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The limits of hegemonic power: the United States' failure to change international human rights norms during the War on Terror

Geyer, Juliana (2023) The limits of hegemonic power: the United States' failure to change international human rights norms during the War on Terror. Undergraduate Thesis, University of Pittsburgh. (Unpublished)

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Traditionally, hegemons have enjoyed a level of overwhelming power and influence within the international order. As a result, the United States, the current global hegemon, was able to shape the development of the modern international system to reflect its goals and reward agreement with its objectives and values. During the War on Terror, the US used its hegemonic power to attempt to change legal physical integrity norms in the form of the terrorist exception and the redefinition of torture. However, it was unsuccessful at effecting this change. Thus, this poses the question: why was the US, functioning as a hegemon, unable to change physical integrity norms during the War on Terror? This paper provides six possible explanations for US failure: the privatization of human rights oversight mechanisms, limited US participation in the international human rights regime, the double standards of US domestic and international conduct, US belief in the sufficiency of domestic rights protections, regional human rights regimes, and the ineffectiveness of US norm revisionism tools. This failure likely indicates a limit to hegemonic power more broadly as well as the resilience of the international human rights regime. It also indicates that hegemonic exceptionalism can result in a loss of influence and thus create a limit to power.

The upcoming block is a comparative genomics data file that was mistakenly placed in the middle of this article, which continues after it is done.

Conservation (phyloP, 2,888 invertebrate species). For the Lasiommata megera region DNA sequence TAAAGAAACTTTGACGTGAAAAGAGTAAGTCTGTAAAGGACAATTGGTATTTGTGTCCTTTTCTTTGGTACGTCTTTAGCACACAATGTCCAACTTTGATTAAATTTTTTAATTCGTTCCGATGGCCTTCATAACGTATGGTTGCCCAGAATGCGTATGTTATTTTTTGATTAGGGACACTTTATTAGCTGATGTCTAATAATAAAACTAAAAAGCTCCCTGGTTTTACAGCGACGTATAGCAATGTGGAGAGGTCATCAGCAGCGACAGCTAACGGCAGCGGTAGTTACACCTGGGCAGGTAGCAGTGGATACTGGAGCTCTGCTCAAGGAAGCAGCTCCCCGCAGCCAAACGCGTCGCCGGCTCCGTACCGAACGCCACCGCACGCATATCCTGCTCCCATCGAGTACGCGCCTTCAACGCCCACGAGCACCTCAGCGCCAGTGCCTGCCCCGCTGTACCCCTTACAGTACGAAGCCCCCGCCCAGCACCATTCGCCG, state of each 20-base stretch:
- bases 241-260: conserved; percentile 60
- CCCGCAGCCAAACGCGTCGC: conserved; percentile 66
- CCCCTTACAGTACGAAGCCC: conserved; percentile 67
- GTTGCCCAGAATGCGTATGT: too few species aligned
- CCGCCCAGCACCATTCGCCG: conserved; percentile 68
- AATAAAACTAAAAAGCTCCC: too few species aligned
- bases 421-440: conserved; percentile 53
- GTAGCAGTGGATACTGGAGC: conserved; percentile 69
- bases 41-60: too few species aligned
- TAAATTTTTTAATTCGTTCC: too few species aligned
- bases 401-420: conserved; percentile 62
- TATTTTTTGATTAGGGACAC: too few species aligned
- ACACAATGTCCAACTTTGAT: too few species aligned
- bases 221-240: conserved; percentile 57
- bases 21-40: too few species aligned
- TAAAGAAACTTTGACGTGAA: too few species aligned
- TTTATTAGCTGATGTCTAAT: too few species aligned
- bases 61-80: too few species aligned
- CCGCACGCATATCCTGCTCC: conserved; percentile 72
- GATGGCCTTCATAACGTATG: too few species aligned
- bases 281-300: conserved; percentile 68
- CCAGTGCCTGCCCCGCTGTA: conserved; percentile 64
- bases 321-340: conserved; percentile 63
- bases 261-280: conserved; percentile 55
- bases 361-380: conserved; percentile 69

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Item Type: University of Pittsburgh ETD
Status: Unpublished
CreatorsEmailPitt UsernameORCID
Geyer, Julianajlg212@pitt.edujlg212
ETD Committee:
TitleMemberEmail AddressPitt UsernameORCID
Committee ChairCondra, Luke Nlcondra@pitt.edulcondra
Committee MemberGoodhart, Michaelgoodhart@pitt.edugoodhart
Committee MemberCavanaugh,
Committee MemberHaas, Melindamhh34@pitt.edumhh34
Date: 24 April 2023
Date Type: Publication
Defense Date: 21 March 2023
Approval Date: 24 April 2023
Submission Date: 18 April 2023
Access Restriction: No restriction; Release the ETD for access worldwide immediately.
Number of Pages: 113
Institution: University of Pittsburgh
Schools and Programs: David C. Frederick Honors College
Degree: BPhil - Bachelor of Philosophy
Thesis Type: Undergraduate Thesis
Refereed: Yes
Uncontrolled Keywords: hegemony, political science, international relations, human rights, legal norms, norm change, war on terror, torture, physical integrity rights, united states
Date Deposited: 24 Apr 2023 17:17
Last Modified: 24 Apr 2023 17:17


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